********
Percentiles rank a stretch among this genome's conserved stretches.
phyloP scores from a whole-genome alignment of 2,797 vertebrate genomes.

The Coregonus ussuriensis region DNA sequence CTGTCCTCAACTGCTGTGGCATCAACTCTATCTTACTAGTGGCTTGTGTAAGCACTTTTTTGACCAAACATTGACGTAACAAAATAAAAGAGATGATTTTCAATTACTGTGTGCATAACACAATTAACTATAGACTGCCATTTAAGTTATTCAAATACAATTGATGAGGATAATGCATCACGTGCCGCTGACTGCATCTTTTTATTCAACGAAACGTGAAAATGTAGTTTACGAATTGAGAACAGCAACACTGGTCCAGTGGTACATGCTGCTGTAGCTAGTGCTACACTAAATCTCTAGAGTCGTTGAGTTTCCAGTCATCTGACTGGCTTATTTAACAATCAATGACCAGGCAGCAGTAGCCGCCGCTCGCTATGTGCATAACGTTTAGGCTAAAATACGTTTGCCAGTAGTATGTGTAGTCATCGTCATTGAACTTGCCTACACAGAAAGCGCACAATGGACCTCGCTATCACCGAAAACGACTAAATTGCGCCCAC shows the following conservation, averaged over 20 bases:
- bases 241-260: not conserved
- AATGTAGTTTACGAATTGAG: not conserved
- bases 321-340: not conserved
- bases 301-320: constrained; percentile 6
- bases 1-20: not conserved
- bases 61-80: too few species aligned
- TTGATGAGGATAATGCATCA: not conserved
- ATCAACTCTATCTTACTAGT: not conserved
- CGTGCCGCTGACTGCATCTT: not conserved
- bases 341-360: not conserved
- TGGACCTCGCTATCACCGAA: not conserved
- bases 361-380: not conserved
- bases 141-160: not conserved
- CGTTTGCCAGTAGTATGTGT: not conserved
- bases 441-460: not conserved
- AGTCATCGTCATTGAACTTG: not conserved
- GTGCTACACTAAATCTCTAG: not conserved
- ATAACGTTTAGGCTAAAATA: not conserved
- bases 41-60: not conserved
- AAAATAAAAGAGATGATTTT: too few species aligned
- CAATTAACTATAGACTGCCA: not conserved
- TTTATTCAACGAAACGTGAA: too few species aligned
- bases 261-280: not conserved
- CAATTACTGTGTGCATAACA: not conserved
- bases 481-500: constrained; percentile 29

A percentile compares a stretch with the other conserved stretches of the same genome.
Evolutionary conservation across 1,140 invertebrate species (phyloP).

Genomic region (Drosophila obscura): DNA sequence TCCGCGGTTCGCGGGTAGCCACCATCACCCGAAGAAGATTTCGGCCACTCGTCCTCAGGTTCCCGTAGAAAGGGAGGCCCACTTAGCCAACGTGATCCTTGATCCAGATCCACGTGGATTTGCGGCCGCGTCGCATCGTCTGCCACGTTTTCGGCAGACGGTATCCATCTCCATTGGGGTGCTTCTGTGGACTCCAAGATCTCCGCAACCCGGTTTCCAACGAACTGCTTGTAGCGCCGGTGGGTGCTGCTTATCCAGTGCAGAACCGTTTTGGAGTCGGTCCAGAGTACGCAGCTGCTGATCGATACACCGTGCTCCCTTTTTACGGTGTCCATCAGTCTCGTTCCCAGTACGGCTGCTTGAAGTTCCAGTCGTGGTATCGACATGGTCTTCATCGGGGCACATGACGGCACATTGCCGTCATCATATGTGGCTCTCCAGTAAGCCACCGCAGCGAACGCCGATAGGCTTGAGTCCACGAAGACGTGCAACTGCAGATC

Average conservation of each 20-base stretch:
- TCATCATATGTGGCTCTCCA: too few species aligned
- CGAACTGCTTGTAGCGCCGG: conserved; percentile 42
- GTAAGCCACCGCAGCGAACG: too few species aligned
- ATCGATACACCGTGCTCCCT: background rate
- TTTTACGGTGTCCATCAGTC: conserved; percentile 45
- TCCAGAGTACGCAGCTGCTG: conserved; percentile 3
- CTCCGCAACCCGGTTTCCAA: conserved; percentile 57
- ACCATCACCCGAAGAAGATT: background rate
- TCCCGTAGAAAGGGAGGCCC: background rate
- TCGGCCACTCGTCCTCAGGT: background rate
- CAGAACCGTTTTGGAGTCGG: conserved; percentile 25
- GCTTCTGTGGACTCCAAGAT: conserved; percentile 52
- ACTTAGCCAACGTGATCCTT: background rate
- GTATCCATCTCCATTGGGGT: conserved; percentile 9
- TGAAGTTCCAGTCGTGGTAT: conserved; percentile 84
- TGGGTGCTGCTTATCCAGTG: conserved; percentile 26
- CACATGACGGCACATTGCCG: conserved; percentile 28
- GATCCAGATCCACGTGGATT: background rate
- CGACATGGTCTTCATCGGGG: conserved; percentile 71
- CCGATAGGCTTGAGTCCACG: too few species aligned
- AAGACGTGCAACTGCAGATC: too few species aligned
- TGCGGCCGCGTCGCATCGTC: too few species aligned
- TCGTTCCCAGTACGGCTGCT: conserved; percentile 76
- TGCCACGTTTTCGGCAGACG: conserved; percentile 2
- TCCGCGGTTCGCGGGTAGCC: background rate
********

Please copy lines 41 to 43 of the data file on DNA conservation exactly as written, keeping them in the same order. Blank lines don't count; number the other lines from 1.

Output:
- TCCCGTAGAAAGGGAGGCCC: background rate
- TCGGCCACTCGTCCTCAGGT: background rate
- CAGAACCGTTTTGGAGTCGG: conserved; percentile 25